Creating a Center on the Workforce for Health: 2022 NCIOM Annual Meeting

Blog | December 14, 2022


On November 15, the North Carolina Institute of Medicine held its 2022 Annual Meeting, “Building the Workforce for a Healthy North Carolina.” During the afternoon breakout sessions, participants had the opportunity to learn from state experts about the impetus for, and current status of, an emerging Center on the Workforce for Health.


Moderated by NCIOM Associate Director Michelle Ries, the session included Hugh Tilson, Jr., director of the North Carolina Area Health Education Centers (NC AHEC), and Hilary Campbell, director of Sheps Health Workforce NC at the UNC Sheps Center for Health Services Research.


During this session, Ries gave an overview of the partnership between NCIOM, NC AHEC, and the Sheps Center for Health Services Research in developing the concept of a coordinated, integrated, and collaborative Center on the Workforce for Health, focused exclusively on addressing current challenges facing the workforce for health in our state.


Tilson discussed the status of the Center’s development, including the purpose and goals of the Center:


“A North Carolina Center on the Workforce for Health would provide a forum for:

  • the persistent, transparent, and collaborative work that will be necessary to create an intentional statewide system of workforce development that meets the needs of the health care system while prioritizing whole-person health, including the social drivers of health
  • health employers, workers, educators, regulators, policymakers, and others throughout North Carolina to convene, discuss challenges and opportunities, identify potential solutions, investments, and metrics for success, and monitor progress toward addressing these challenges
  • sharing best practices, successes, and lessons learned to help identify and spread any immediate and emerging solutions that exist”


Tilson reviewed the start-up phase of the Center, outlining a process for obtaining stakeholder input on priority areas, activities, governance, and scope, and discussed the need and plans for ongoing discussion on organizational structure and funding. Based on planning to date, the work of the Center would be organized around three integral pillars: Access, Synthesis, and Action. Supporting these pillars would be an integrated communications and collaboration strategy, which would ensure that the Center serves as a platform for delivering key messages, facilitating sharing across networks, and developing consensus-based solutions.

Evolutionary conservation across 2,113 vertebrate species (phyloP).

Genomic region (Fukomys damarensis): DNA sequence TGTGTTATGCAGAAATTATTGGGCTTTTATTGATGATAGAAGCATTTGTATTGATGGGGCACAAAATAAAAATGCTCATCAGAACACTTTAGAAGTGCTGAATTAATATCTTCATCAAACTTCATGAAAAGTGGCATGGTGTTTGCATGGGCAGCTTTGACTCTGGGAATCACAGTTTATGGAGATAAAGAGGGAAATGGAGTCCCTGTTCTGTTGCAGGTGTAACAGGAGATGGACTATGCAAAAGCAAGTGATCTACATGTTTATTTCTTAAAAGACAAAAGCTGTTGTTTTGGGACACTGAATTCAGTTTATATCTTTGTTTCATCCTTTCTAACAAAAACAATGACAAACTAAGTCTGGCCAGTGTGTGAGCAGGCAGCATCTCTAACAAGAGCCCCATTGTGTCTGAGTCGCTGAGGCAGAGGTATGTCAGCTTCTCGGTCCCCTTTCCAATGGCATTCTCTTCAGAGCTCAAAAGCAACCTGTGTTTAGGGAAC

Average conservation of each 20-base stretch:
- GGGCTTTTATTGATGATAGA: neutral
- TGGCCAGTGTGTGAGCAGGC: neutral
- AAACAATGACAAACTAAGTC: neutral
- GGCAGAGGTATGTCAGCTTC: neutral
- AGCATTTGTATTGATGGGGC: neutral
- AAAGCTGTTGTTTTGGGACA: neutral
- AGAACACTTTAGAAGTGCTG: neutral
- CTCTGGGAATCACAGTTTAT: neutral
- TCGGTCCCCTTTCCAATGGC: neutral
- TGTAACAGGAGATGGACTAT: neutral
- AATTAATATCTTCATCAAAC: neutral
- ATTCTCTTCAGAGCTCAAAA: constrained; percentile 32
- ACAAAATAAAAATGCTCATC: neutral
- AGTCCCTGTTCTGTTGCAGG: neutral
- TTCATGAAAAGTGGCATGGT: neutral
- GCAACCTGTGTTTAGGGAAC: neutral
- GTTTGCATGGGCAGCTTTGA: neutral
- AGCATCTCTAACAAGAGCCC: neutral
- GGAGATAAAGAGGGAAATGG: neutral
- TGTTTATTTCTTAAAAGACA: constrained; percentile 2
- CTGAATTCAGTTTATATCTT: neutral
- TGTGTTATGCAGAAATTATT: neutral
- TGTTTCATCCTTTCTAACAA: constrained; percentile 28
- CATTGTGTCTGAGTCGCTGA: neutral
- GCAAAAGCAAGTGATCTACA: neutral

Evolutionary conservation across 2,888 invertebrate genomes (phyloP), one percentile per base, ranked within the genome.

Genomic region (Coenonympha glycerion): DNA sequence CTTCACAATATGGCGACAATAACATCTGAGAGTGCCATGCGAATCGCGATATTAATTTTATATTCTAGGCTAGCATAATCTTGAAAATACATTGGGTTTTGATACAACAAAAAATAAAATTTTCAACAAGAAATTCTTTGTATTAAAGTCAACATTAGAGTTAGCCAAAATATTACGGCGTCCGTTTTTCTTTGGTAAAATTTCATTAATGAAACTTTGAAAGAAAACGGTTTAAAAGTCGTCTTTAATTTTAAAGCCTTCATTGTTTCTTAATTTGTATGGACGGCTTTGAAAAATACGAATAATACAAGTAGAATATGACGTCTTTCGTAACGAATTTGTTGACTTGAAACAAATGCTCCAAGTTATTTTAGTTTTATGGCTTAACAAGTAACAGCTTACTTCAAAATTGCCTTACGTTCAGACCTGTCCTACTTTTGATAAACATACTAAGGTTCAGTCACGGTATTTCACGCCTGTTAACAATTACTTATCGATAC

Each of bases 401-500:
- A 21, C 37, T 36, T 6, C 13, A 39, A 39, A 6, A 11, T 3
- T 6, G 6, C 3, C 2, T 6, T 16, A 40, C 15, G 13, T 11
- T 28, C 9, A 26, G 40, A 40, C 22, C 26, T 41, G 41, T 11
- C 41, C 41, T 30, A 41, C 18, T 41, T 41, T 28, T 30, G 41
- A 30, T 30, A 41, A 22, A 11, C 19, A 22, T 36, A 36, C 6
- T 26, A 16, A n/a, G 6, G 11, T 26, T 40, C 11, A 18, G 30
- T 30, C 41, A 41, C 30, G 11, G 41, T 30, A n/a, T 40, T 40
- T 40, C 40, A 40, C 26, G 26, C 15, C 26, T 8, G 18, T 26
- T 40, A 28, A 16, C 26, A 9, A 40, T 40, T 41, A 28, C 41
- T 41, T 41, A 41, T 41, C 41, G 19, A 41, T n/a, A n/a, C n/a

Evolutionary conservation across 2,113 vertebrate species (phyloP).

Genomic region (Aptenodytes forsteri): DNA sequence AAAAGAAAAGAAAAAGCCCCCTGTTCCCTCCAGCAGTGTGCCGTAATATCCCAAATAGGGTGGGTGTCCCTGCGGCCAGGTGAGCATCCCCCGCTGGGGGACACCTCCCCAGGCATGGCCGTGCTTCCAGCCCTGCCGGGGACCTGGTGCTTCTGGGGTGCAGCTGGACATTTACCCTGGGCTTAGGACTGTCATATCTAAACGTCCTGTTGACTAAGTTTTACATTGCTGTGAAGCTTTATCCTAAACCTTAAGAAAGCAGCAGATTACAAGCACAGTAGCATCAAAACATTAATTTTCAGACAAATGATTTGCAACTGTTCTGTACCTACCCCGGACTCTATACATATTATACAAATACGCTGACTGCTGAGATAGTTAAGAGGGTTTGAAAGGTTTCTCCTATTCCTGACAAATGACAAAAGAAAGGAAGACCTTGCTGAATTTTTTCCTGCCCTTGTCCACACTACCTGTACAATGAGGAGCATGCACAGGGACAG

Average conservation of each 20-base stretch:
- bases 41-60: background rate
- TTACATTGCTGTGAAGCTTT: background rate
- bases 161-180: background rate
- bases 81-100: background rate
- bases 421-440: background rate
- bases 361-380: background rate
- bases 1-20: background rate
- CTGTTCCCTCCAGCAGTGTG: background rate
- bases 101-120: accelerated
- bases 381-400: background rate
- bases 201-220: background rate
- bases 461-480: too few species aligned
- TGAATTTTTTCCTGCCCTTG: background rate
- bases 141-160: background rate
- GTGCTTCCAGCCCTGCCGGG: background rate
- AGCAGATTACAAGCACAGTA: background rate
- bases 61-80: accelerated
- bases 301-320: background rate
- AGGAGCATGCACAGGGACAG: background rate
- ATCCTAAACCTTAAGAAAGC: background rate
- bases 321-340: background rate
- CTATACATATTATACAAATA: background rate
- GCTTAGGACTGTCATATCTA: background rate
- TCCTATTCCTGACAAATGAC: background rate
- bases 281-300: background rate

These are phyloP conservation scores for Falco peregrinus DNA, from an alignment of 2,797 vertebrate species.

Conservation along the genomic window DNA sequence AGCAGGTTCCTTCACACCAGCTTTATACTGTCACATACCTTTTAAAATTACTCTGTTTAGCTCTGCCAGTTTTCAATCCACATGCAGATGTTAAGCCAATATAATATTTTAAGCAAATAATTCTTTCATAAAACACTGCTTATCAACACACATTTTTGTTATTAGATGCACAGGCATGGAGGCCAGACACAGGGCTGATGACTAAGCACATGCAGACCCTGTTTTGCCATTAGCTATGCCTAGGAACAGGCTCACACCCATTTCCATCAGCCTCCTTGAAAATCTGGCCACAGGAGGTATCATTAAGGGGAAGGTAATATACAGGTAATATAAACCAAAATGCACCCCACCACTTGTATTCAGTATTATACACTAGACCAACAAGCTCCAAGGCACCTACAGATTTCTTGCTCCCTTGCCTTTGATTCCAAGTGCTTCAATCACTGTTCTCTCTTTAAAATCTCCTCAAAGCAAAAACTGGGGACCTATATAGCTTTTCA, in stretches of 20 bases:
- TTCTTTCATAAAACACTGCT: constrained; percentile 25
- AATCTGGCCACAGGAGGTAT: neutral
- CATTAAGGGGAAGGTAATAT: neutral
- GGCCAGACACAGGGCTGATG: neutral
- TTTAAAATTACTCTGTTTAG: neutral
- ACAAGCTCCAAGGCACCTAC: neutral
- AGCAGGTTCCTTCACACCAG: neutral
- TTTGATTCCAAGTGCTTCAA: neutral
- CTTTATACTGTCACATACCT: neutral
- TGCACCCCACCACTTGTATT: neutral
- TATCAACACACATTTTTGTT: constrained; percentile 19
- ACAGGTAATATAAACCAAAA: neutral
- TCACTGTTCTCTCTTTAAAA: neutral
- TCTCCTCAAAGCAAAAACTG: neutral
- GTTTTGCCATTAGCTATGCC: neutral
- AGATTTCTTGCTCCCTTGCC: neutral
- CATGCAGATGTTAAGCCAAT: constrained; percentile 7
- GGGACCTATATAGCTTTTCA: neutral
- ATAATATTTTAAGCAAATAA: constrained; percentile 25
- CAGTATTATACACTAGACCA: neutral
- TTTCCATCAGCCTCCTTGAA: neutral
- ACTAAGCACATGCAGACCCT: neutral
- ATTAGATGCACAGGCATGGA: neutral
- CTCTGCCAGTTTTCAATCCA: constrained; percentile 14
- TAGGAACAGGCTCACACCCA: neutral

Dr. Campbell then discussed North Carolina data on the health care workforce, including data from the NC Health Professions Data System and key trends identified through NC Nursecast and the NC Sentinel Network surveys. Key points included:

  • The NC Health Professions Data System collects and analyzes data on 21 health care professions across the state. This analysis aims to answer questions about the number of practitioners, geographic distribution, and how they practice. These datasets are processed annually, and the System provides an online visualization of trends back to year 2000.
  • NC Sentinel Network is a partnership with the University of Washington, supported by NC AHEC, to collect data from health care employers about their current experiences with staffing, hiring, and other workforce challenges. The NC Sentinel Network has surveyed health care employers every six months starting in October/November 2021. Sample questions include those on employers’ experiences with vacancies, retention, and turnover; need for new health care occupations; and biggest workforce challenges.
  • Findings from the NC Sentinel Network include consistent vacancies in registered nurses, certified nursing assistants, and licensed practical nurses. Respondents’ comments included:
    • “Hiring contract/travel personnel has resulted in a significant increase in labor costs. Pay rates are rising in the local competitive market making it difficult to attract and retain talent in rural health care.”
    • “Evenings, nights, and weekends have been the most challenging to fill...In some cases, staff...didn’t want to run the risk of working in EVS in a place where COVID was treated.”
  • Findings outlined by NC Nursecast include a forecasted estimated shortage of 12,500 RNs by 2033, based on pre-COVID-19 trends. If factors such as stress and burnout cause nurses to leave their jobs five years earlier, the projected shortage would nearly double.


Tilson, Dr. Campbell, and Ries then discussed potential activities and structures of a Center on the Workforce for Health, and discussed ideas, priorities, and questions with the session audience.


If you are interested in learning more about how you can be involved with ongoing discussions of the Center, please visit and join the mailing list.